“When you enter a hospital, you’re bound to have some kind of mental status change,” said Dr. Fishbinder, co-partner of Area Hospitalists, PLLC. “Whether it’s confusion about where your room is located in relationship to the visitor’s parking structure, frustration with being woken up every hour or two to check your vital signs, or just plain old fatigue from being sick, you are not thinking as clearly as before you were admitted. And that’s all the justification we need to order anything from drug and toxin screens, to blood cultures, brain MRIs, tagged red blood cell nuclear scans, or cardiac Holter monitoring. There really is no limit to what we can pursue with our tests.”

Common causes of mental status changes in the elderly include medicine-induced cognitive side effects, disorientation due to disruption in daily routines, age-related memory impairment, and urinary tract infections.

“The urinalysis is not a very exciting medical test,” stated Dr. Fishbinder. “It doesn’t matter that it’s cheap, fast, and most likely to provide an explanation for strange behavior in hospitalized patients. It’s really not as elegant as the testing involved in a chronic anemia or metabolic encephalopathy work up. I keep it in my back pocket in case all other tests are negative, including brain MRIs and PET scans.”

Nursing staff at Richmond Medical Hospital report that efforts to inform hospitalists about foul smelling urine have generally fallen on deaf ears. “I have tried to tell the hospitalists about cloudy or bloody urine that I see in patients who are undergoing extensive work ups for mental status changes,” reports nurse Sandy Anderson. “But they insist that ‘all urine smells bad’ and it’s really more of a red herring.”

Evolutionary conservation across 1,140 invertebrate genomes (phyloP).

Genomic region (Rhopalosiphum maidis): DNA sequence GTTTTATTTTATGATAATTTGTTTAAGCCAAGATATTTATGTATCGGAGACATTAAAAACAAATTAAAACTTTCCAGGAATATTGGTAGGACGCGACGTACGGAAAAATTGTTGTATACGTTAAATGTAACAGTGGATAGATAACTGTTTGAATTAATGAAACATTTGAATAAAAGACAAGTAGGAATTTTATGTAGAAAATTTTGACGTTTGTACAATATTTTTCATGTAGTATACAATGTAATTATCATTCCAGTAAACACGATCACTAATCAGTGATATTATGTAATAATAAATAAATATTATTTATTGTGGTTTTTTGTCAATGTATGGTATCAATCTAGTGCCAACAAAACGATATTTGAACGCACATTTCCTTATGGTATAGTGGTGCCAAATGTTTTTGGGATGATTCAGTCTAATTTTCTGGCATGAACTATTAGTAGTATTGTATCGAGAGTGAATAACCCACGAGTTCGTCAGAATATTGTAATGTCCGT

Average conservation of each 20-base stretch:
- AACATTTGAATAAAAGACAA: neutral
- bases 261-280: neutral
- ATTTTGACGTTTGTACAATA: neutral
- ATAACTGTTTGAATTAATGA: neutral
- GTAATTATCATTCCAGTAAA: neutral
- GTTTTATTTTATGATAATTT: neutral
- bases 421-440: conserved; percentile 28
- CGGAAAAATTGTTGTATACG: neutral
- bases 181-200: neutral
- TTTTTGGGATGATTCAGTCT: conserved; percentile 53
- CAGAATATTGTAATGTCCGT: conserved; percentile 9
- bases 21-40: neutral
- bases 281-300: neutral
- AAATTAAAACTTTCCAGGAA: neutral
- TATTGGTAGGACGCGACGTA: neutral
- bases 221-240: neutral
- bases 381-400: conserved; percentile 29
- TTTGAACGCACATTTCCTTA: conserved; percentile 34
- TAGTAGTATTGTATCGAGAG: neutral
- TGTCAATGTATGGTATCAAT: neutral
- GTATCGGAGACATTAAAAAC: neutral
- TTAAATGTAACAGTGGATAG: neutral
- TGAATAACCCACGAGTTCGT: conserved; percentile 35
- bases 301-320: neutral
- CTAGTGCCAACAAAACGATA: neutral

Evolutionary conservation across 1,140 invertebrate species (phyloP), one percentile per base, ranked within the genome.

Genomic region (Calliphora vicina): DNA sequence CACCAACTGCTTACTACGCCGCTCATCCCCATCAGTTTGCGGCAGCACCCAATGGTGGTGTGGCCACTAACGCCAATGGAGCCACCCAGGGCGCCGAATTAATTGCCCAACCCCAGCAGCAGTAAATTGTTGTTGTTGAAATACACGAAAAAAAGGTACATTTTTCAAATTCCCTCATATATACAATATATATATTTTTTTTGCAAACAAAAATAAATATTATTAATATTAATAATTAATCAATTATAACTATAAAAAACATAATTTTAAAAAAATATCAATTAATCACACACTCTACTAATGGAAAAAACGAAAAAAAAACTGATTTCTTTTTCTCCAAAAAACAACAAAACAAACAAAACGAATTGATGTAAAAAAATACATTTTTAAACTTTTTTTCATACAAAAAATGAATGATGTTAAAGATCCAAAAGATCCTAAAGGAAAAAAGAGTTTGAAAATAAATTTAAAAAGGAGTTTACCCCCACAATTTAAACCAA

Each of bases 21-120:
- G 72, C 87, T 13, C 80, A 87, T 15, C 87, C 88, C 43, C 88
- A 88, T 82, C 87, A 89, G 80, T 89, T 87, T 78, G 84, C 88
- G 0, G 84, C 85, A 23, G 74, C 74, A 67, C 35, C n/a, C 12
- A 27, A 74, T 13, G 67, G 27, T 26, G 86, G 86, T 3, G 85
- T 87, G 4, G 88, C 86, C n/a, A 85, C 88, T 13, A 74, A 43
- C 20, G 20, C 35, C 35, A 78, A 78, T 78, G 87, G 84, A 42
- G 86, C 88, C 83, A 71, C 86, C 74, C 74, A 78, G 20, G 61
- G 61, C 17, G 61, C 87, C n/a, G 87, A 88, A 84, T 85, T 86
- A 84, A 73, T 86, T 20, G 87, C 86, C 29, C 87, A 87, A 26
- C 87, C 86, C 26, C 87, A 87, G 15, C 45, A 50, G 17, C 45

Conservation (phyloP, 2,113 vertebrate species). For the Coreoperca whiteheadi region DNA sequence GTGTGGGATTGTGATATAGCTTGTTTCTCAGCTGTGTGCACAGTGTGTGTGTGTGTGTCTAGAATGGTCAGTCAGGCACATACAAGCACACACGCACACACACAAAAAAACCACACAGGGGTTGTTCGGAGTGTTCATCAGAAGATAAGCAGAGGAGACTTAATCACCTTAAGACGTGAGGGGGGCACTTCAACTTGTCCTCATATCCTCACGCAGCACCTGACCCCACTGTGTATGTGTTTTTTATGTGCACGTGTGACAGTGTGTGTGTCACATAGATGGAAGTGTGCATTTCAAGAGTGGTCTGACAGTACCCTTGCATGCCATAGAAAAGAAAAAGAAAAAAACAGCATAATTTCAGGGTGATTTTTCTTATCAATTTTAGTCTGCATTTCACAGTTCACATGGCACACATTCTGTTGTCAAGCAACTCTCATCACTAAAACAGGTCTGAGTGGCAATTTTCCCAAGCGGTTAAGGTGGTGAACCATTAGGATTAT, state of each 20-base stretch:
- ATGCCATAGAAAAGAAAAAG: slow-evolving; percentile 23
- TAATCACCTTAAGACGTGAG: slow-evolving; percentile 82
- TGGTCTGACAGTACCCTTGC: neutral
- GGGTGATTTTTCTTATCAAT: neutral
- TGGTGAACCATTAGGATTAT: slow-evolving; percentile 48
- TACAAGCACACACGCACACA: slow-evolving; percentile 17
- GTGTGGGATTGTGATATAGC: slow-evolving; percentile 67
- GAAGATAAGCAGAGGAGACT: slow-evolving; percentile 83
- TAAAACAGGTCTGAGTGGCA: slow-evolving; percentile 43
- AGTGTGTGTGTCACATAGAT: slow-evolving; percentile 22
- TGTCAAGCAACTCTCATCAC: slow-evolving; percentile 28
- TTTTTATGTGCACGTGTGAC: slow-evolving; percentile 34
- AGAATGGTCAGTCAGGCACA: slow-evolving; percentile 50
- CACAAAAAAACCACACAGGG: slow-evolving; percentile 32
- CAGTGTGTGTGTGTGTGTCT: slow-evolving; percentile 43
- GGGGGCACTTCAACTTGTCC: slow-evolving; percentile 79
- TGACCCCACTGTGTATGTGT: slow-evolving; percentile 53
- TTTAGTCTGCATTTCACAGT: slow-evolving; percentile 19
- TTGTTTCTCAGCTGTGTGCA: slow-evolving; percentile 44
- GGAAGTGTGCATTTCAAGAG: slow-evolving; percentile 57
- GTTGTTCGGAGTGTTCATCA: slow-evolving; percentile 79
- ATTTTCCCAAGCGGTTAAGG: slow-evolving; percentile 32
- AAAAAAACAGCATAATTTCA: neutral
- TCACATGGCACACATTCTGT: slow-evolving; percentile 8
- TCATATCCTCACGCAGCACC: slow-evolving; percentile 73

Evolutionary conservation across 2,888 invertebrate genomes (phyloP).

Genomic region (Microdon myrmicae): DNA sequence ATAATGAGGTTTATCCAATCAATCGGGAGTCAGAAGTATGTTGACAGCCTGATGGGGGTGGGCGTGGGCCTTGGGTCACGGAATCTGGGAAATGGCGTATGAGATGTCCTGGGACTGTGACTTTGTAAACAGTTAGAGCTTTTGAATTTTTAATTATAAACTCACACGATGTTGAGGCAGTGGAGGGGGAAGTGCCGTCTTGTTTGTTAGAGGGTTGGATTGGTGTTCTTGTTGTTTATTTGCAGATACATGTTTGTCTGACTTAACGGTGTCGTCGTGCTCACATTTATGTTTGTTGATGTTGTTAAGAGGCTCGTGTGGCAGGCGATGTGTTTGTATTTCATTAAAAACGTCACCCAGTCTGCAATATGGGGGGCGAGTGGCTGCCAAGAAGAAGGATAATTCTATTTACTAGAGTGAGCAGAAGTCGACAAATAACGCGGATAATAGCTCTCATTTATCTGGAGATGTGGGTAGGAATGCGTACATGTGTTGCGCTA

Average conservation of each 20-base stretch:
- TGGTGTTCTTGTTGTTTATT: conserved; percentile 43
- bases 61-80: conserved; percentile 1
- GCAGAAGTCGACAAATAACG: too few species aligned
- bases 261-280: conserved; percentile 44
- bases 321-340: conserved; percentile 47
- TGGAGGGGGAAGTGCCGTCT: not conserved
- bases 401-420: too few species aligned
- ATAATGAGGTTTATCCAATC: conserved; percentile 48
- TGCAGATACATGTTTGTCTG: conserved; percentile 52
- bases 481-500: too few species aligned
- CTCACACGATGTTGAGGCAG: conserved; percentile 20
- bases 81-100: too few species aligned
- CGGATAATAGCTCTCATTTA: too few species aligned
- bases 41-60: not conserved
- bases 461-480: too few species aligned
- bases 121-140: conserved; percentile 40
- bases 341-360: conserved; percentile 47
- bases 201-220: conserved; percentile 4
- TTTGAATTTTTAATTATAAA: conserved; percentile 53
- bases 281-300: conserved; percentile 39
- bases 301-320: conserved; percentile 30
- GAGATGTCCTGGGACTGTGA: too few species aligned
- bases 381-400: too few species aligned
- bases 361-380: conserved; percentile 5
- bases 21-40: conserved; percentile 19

Another nurse reports that delay in diagnosing urinary tract infections (while patients are scheduled for brain MRIs, nuclear scans, and biopsies) can lead to worsening symptoms which accelerate and expand testing. “Some of my patients are transferred to the ICU during the altered mental status work up,” states nurse Anita Misra. “The doctors seem to be very excited about the additional technology available to them in the intensive care setting. Between the central line placement, arterial blood gasses, and vast array of IV fluid and medication options, urosepsis is really an excellent entré into a whole new level of care.”

“As far as medicine-induced mental status changes are concerned,” added Dr. Fishbinder, “We’ve never seen a single case in the past 10 years. Today’s patients are incredibly resilient and can tolerate mixes of opioids, anti-depressants, anti-histamines, and benzodiazepines without any difficulty. We know this because most patients have been prescribed these cocktails and have been taking them for years.”